Protecting Your Eyes from Harmful Blue Light

By now, you've probably heard the buzz about harmful blue light and ways to block it. But what exactly is blue light and how damaging is it to our eyes? Visible light is a little more complex than we may think.

From being outside in the sun, turning on a light indoors to looking at digital devices results in our eyes being exposed to a variety of visible (and sometimes invisible) light rays that can have different effects. Rays on the red end of the visible light spectrum have longer wavelengths and have less energy. Rays on the blue end of the spectrum have shorter wavelengths and more energy. The rays just beyond the red end of the visible light spectrum are called infrared; they're warming, but invisible. On the other end of the spectrum, blue light rays with the shortest wavelengths are sometimes called blue-violet or violet light. This is why the invisible rays just beyond the visible light spectrum are referred to as ultraviolet (UV) rays. UV rays have higher energy than visible light rays, which is how we get those gorgeous suntans. But, too much exposure can cause those painful sunburns and can even lead to skin cancer. On the other hand, UV rays (in moderation) have some benefits, like supplying our bodies with vitamin D.

Like ultraviolet light, blue light has both benefits and dangers. Blue light is everywhere; it's practically unavoidable. Sunlight is the main source and being outdoors is where most of us get exposed to it. Indoor blue light can be found in fluorescent and LED lights and flat screen tvs. Computers, tablets, cell phones and other digital devices also emit significant amounts of blue light. While the amount of light these devices emit is only a fraction of that emitted by the sun, it's the amount of TIME we spend using these devices and how CLOSE we hold them to our face that's causing concern for the long-term effects on our eyes.

The adult human eye is very effective at blocking UV rays from reaching the retina, which is found at the back of the eyeball. However, the same can't be said about blue light; virtually all visible blue light passes through the eye and reaches the retina. Because blue light is penetrating all the way to the retina, too much exposure can cause damage to the light-sensitive cells, which ultimately can lead to macular degeneration. Also, high-energy blue light scatters easier than other visible light and is not as easily focused. When we're staring at devices that emit high amounts of blue light, this unfocused visual "noise" reduces contrast, which is what contributes to eye strain and fatigue.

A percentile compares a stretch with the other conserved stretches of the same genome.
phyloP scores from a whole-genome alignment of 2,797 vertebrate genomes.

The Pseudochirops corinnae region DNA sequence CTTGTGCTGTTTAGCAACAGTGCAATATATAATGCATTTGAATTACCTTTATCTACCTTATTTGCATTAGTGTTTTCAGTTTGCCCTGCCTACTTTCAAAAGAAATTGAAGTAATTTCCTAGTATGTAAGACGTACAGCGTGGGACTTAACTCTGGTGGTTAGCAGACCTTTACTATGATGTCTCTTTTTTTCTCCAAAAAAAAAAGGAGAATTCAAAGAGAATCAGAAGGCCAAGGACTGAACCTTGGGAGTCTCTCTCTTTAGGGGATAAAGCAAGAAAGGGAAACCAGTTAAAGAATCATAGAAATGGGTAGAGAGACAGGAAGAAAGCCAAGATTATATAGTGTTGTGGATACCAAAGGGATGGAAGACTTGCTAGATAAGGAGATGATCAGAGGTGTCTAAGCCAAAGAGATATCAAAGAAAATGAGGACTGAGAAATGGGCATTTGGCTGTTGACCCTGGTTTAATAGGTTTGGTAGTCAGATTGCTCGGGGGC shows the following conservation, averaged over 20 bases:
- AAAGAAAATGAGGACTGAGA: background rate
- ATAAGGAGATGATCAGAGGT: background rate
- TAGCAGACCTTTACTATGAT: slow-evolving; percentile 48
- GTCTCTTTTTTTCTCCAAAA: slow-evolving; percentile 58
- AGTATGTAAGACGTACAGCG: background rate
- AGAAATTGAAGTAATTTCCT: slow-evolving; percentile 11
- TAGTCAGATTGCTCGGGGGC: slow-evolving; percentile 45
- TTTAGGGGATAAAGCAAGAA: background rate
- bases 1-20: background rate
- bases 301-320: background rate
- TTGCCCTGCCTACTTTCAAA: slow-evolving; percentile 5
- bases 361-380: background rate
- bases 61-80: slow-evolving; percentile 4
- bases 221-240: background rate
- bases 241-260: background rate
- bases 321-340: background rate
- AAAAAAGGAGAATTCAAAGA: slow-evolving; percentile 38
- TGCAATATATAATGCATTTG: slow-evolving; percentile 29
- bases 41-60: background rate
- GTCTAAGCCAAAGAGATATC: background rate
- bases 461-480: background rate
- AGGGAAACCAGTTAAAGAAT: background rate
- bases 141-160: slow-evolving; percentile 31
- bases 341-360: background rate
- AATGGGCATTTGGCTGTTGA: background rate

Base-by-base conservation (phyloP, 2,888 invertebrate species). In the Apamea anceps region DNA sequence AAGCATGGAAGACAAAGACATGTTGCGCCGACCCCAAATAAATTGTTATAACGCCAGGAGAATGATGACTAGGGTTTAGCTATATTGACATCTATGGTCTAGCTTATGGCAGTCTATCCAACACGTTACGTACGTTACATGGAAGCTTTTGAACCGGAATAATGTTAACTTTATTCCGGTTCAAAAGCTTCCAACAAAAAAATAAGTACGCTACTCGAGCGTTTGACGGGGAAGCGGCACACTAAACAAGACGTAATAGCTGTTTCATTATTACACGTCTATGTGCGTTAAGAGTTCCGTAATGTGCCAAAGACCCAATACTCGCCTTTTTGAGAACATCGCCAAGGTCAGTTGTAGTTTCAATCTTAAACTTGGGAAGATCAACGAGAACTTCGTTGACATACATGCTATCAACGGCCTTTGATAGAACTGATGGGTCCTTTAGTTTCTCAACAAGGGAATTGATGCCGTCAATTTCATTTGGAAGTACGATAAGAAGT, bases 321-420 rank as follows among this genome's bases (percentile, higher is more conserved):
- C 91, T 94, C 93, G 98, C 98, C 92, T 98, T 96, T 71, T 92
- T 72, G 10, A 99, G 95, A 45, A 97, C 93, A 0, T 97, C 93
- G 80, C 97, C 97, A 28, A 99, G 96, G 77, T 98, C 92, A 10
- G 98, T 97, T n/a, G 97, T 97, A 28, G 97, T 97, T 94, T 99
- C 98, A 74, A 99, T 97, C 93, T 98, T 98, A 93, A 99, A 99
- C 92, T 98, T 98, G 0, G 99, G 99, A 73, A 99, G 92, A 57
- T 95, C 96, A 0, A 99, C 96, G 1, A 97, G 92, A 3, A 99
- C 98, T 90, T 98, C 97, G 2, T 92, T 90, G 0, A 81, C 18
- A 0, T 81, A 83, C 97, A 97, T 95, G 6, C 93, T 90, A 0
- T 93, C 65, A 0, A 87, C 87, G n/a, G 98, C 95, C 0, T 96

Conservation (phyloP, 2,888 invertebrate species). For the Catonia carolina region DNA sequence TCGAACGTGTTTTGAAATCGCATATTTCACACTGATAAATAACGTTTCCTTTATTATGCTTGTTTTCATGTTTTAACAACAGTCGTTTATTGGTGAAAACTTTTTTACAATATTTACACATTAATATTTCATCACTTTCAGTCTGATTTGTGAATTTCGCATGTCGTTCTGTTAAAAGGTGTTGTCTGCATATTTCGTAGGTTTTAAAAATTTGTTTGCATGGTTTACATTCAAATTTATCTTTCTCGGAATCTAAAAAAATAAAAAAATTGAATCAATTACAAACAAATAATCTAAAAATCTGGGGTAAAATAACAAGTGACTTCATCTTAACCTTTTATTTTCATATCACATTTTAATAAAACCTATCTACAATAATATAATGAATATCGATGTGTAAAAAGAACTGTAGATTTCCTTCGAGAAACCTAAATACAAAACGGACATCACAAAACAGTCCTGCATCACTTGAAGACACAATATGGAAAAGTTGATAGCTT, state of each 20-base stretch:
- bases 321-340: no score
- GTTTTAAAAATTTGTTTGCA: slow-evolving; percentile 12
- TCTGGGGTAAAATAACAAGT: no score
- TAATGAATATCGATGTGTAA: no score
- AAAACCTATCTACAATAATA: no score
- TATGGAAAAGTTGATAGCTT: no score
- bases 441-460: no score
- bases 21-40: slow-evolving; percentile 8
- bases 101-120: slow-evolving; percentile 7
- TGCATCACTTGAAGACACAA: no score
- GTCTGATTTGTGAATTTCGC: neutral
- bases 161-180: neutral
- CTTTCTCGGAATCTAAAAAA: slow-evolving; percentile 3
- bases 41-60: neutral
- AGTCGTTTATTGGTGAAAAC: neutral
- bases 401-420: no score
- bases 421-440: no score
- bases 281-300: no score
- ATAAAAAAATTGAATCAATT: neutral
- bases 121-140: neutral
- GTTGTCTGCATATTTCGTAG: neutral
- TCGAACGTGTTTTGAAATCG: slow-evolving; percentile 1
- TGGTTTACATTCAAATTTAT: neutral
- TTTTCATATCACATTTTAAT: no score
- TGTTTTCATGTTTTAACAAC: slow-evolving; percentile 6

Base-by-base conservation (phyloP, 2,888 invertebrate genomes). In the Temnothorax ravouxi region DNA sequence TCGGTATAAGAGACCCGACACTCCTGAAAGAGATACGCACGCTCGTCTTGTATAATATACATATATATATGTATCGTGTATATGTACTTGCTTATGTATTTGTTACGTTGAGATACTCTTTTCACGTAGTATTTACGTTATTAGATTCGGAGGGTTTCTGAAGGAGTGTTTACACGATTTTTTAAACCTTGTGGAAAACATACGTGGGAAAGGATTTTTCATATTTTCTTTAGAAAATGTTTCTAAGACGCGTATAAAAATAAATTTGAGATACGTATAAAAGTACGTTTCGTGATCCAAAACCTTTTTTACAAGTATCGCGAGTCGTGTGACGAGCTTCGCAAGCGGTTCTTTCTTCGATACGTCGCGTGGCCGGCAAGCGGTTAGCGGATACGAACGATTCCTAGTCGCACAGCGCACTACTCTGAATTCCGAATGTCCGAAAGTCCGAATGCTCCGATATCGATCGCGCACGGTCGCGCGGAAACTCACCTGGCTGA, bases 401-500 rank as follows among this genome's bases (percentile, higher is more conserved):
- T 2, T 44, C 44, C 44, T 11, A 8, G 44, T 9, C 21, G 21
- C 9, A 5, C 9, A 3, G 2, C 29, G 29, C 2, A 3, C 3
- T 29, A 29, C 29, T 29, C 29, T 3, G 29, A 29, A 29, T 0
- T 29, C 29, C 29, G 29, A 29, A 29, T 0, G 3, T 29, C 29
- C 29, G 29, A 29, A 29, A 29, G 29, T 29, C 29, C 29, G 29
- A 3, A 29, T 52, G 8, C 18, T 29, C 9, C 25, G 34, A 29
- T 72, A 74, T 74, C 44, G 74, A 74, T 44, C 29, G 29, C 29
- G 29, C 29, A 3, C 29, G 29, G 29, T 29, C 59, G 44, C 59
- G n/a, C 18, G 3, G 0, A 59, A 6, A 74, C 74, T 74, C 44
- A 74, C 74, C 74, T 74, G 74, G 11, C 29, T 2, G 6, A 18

Not all blue light is bad, though. Research shows that some blue light exposure boosts alertness, helps memory and cognitive function and elevates mood. Also, blue light is important in regulating our body's natural awake/sleep cycle. Exposure to blue light during the day helps maintain a good cycle, but too much blue light late at night can disrupt this cycle, which can cause sleepless nights and daytime fatigue.

So, how do we protect our eyes from this harmful blue light? By wearing a lens with blue-blocking technology, such as Thera Blue. Thera Blue is a lens designed to filter out between 80-85% of the damaging blue light rays that would otherwise pass right through the lens to our eyes. Check out our Facebook page to see a quick demonstration of a lens without vs. a lens with this blue-blocking technology! Thera Blue is available in a wide range of lens designs and is also available on sun lenses. Make sure to ask for this on your next pair of eyewear!

Don't need a prescription? You can find non-prescription "computer" glasses pretty much anywhere these days-just make sure they're good quality! There are also filters available that block blue light from reaching your eyes without affecting the visibility of the screen.


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